A ‘Tinga Tinga’ Renaissance at Nairobi Gallery


A ‘Tinga Tinga’ Renaissance at Nairobi Gallery

Tinga Tinga
Tinga Tinga sparked several generations of young Tanzanian artists to follow in his footsteps, painting African animals as the elder did. 

Kenyans’ initial encounter with Tinga Tinga has come from the Saturday morning animated television show, ‘Tinga Tinga Tales’ that has been turned into a meta-franchise featuring Tinga Tinga toys, games, videos and DVDs.

Alternatively, more Kenyans might have heard about ‘Tinga Tinga the Musical’ that was such a big hit at Kenya National Theatre last year that it went all the way to New York where it got rave reviews when it was staged on Broadway.

But quite possibly, none of those viewers had ever heard of the late Tanzanian artist Edward Saidi Tinga Tinga whose paintings have gained iconic status since he died in 1972.

What recently attracted public attention to the name Tinga Tinga was the sale of an original Tinga Tinga painting. The untitled ‘Elephant eating from the Marula Tree’ went for a whooping Sh5.6million, the highest figure that any East African artwork has sold for in a Nairobi auction.

The sale was a surprise even to the auctioneers who had listed in their catalogue the probable bidding price of between Sh600,000 and Sh940,000.

But according to Alan Donovan, curator of the Nairobi Gallery where second and third generations of ‘Tinga Tinga artists’ works are currently on show, that price might seem like an outlier.

“But as E.S. Tinga Tinga died in 1972 at the age of 40, the limited supply of his art is bound to drive the value of it up as time goes by,” Donovan said last Sunday at the opening of the exhibition “Tinga Tinga and the Legendary Artists of Tanzania.”

The show itself doesn’t include a single original work by the master.

Yet what it reveals is the extent to which Tinga Tinga triggered what Donovan describes as a ‘revolution in Tanzanian art.’

He recalls that the precursors to Tinga Tinga’s artwork were sculptures by Makonde carvers who were based in Tanzania and Mozambique.

In fact, Tinga Tinga may or may not have been acquainted with Makonde sculpture.

He started out as a bicycle repairman, but like so many local artists, Tinga Tinga began his illustrious career humbly.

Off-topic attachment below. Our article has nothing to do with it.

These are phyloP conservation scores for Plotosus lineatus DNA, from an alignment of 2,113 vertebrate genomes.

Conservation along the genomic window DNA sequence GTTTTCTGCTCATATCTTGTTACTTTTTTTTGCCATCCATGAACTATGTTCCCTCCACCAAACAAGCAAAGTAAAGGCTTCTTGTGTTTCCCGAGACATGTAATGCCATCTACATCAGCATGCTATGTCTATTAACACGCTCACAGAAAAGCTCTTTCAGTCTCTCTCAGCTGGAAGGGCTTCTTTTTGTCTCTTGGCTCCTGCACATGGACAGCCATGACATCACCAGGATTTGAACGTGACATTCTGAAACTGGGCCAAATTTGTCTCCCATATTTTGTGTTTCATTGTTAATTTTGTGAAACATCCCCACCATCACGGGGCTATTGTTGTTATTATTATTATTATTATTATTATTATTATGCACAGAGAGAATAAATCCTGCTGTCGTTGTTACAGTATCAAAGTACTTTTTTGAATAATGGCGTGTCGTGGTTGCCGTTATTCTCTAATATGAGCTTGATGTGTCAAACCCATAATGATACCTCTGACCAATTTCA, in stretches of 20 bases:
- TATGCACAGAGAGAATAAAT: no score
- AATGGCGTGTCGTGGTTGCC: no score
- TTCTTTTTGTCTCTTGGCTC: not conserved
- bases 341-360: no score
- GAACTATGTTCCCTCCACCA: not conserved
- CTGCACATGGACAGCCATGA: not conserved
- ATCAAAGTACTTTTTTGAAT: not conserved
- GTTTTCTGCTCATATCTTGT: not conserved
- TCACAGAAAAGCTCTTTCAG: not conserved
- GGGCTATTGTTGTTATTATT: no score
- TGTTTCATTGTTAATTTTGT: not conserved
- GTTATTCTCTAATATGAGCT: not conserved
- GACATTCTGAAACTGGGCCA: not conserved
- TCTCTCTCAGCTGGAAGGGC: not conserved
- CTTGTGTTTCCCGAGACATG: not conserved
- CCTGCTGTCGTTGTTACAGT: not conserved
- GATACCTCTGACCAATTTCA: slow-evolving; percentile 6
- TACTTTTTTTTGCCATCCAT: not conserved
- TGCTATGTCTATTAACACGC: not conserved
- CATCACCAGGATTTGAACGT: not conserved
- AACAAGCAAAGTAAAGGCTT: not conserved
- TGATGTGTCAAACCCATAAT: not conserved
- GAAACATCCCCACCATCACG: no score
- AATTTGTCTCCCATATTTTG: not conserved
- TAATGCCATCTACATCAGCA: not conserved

He created his art using the enamel paint that he had previously employed when fixing bicycles and he scavenged for Masonite ceiling boards on which he drew in place of costly canvas.

Quickly he discovered his paintings earned him more in sales than his bicycle repair, so he began doing his art full-time.

Tinga Tinga sparked several generations of young Tanzanian artists to follow in his footsteps, painting African animals as the elder did.

They paint elephants, leopards, hyena and the most distinctive Tinga Tinga bird, the hornbill which is often viewed as a messenger sent from the ancestral spirit world.

However, some critics claim their artistry lacks originality and individuality.

They say it is being mass produced with artists painting the most typical Tinga Tinga creatures on everything from handbags and key rings to wooden trays that constitute what has been conventionally called ‘airport art’ or ‘souvenir art’.

Either way, Donovan’s appreciation of ‘Tinga Tinga compelled him to put up an exhibition of the affordable art.

What is of interest are the colours, creatures, designs and whimsy of these works which are bright, well-crafted and fun.

For anyone wanting inexpensive yet attractive artworks for their living room walls, these could be right for you.

And whether you think works by the second or third generation of Tinga Tinga artists look a little or a lot like the – did, it doesn’t really matter.

But if someone is looking for art that’s affordable now and likely to accrue in value over time, these Tinga Tinga offshoots may not be right for you.

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